The unit is open from 9am to 5pm Monday to Friday, and used by 10 to 20 people a day. Causes of distress include depression, anxiety, schizophrenia, alcoholism and drug overdoses. Men outnumber women by 54 per cent to 46 per cent. This is partly explained by the unit's follow-up work with alcoholics - a detoxification service is available.

About a third of those seen are referred by their GPs. Others come via the Samaritans. Twelve per cent are admitted to hospital as in-patients. Dr Baxter says the work has given the team 'a limited sense of the wandering, inner- London psychiatric population'.

Around half the patients who arrive will, like Terry, already be known to the unit. Unfamiliar faces call for careful judgements by the staff. Drug users in treatment programmes elsewhere may attempt to top up their methadone supplies, although some will genuinely have lost their prescriptions. Each request for drugs is checked. One male drug user hurried out the minute he saw Dr Baxter pick up the telephone to check his identity.

The catchment area is the borough of Hammersmith and Fulham, which has a large commuting daytime population. Mr Thompson cites a London Transport employee who, on arrival at work, sat staring at the wall. A colleague brought him into the unit and it emerged that he had a history of depression. It was then a question of liaising with a hospital that had previously treated him.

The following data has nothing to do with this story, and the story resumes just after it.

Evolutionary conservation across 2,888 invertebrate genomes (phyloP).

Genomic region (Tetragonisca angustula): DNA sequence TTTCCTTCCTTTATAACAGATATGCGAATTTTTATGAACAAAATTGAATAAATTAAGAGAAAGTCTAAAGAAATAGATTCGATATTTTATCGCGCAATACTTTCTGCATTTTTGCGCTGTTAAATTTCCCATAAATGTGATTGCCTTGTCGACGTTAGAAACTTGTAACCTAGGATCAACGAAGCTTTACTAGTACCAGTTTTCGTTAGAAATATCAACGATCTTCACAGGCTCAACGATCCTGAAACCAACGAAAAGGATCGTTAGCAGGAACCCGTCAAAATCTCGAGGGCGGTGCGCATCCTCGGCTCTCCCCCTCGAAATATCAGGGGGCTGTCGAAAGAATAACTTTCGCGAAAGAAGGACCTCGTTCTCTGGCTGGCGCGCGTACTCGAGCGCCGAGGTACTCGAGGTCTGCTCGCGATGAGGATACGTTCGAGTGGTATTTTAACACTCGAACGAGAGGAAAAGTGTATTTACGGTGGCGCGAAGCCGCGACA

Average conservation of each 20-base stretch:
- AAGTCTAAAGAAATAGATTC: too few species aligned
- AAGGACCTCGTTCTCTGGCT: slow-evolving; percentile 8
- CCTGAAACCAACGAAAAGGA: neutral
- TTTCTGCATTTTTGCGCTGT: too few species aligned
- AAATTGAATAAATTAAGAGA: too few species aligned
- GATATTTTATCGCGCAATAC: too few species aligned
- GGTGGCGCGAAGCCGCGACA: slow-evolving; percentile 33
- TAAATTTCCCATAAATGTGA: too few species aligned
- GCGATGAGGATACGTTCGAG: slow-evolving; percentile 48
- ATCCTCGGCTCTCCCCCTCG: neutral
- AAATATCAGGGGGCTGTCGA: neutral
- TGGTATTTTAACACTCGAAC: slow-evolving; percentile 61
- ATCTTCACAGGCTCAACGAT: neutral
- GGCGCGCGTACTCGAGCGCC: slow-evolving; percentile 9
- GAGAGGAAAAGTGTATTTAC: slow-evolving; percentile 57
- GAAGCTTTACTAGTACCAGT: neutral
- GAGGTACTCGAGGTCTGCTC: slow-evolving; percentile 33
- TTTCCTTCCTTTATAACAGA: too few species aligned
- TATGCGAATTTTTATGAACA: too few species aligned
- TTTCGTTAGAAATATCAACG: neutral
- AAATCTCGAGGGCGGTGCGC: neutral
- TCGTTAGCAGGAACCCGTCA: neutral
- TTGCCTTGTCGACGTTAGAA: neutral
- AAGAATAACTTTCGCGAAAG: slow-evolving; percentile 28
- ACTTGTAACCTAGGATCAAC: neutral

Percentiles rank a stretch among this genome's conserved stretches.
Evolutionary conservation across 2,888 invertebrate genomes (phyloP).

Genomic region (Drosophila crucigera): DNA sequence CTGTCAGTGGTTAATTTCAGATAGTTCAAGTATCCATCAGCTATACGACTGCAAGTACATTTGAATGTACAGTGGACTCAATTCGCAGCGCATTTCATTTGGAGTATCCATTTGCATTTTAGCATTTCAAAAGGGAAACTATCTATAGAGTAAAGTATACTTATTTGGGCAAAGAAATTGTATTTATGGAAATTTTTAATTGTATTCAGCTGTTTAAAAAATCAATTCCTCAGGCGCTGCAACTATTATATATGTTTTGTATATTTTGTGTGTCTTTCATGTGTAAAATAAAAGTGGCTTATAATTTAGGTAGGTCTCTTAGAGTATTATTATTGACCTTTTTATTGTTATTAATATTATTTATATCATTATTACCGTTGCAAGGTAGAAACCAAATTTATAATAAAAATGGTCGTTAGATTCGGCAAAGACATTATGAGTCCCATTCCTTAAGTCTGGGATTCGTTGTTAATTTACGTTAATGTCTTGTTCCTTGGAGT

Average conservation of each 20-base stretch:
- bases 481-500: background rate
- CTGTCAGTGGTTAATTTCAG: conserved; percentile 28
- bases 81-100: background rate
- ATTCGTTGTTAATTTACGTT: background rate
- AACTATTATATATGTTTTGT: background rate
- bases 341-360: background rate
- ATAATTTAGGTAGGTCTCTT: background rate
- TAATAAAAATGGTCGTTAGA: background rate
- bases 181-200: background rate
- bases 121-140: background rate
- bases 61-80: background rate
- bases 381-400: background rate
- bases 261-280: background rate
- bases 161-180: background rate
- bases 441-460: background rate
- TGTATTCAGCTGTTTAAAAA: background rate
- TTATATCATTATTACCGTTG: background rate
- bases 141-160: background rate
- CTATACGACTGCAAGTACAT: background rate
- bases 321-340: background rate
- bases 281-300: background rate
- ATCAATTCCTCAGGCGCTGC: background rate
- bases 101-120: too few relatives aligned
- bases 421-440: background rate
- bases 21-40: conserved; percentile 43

Help for residents calls for local expertise: 'I need to know what's available in the area so I can plumb patients into the available services, whether it's Mind counselling or our own social services' mental health projects,' says Mr Thompson.

But with all the resources and goodwill in the world, there will always be some people who cannot or will not be helped. Dr Baxter had just seen a woman who was 'very distressed by all sorts of aches and ailments.

'She had seen innumerable doctors, each of whom had told her: 'It's all in your mind', so she'd come to us in order to get the 'truth' - that it wasn't in her mind. We couldn't help her, because she really didn't want our help.'

Some people arrive at the unit pleading that they need to be admitted to hospital for a rest - a request unlikely to be granted.

A proportion of patients would have been in long-stay psychiatric hospitals had it not been for the change in policy to close the majority of such beds. Dr Baxter does not see these people as victims of the Government's 'care in the community' policy, even if they live on the margins in appalling conditions. 'If you ask them, they want to be in their own flats.'

He stresses that violent behaviour is not a major feature of the unit's work - but that an upgraded clinic would be welcome. 'If people have reasonable surroundings to sit in, and are not devalued immediately they walk in because of the poor conditions, then maybe we can deal with potential violence in a better way.'

He reckons there is 'probably more violence in the queues in the local DSS office or housing department. We don't worry about it. We are sensitised to it.'

(Photograph omitted)